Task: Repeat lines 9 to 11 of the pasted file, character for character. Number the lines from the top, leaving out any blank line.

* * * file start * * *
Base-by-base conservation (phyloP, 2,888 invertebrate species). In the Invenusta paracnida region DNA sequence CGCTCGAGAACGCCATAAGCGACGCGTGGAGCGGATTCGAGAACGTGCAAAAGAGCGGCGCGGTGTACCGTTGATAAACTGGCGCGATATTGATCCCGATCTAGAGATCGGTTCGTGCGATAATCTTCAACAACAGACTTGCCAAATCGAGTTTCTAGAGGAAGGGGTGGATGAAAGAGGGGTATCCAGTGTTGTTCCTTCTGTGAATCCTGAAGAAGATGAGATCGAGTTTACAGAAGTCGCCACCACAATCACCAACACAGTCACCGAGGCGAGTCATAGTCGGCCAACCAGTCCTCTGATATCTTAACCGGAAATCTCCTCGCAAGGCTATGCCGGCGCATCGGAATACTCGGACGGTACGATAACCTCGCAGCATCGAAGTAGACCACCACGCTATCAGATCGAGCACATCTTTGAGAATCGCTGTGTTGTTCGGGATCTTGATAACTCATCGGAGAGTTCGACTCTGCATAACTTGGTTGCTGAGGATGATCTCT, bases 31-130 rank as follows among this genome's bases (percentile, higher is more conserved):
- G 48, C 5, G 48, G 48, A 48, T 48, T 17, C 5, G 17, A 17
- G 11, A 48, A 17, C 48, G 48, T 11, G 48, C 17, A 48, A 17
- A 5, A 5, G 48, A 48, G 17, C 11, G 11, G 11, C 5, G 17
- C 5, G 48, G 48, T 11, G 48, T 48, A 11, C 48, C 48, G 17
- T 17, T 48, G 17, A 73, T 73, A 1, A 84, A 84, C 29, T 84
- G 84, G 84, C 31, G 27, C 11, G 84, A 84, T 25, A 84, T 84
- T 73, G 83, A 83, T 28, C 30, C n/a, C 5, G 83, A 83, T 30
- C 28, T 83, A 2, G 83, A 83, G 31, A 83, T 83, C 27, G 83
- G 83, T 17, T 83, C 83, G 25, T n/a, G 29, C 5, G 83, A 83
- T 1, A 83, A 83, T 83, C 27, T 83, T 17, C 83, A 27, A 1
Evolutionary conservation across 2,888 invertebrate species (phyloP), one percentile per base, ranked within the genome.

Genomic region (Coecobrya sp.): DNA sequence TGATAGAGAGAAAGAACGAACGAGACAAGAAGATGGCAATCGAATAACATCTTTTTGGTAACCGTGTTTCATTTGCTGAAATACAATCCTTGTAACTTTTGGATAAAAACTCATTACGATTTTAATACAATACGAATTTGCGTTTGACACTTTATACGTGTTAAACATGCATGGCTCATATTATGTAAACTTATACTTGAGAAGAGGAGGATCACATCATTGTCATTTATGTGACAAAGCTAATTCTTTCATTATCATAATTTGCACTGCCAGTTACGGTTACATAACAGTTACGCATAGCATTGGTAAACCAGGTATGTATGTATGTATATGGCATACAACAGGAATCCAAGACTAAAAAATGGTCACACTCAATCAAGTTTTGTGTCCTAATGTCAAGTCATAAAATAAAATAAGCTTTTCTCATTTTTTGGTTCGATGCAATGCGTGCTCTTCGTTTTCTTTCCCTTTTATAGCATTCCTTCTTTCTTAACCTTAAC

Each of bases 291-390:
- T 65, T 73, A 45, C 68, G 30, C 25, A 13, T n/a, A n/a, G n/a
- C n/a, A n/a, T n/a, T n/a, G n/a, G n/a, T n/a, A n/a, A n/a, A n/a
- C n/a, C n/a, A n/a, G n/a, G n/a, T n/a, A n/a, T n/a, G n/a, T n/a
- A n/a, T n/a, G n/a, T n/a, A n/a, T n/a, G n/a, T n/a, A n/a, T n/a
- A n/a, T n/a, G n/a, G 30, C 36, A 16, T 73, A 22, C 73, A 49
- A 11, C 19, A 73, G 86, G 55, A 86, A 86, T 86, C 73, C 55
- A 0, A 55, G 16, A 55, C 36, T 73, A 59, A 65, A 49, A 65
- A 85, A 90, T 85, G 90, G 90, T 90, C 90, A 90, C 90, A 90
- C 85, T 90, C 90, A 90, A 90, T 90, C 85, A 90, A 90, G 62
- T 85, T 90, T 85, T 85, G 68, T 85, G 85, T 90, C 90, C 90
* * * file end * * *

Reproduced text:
- C 28, T 83, A 2, G 83, A 83, G 31, A 83, T 83, C 27, G 83
- G 83, T 17, T 83, C 83, G 25, T n/a, G 29, C 5, G 83, A 83
- T 1, A 83, A 83, T 83, C 27, T 83, T 17, C 83, A 27, A 1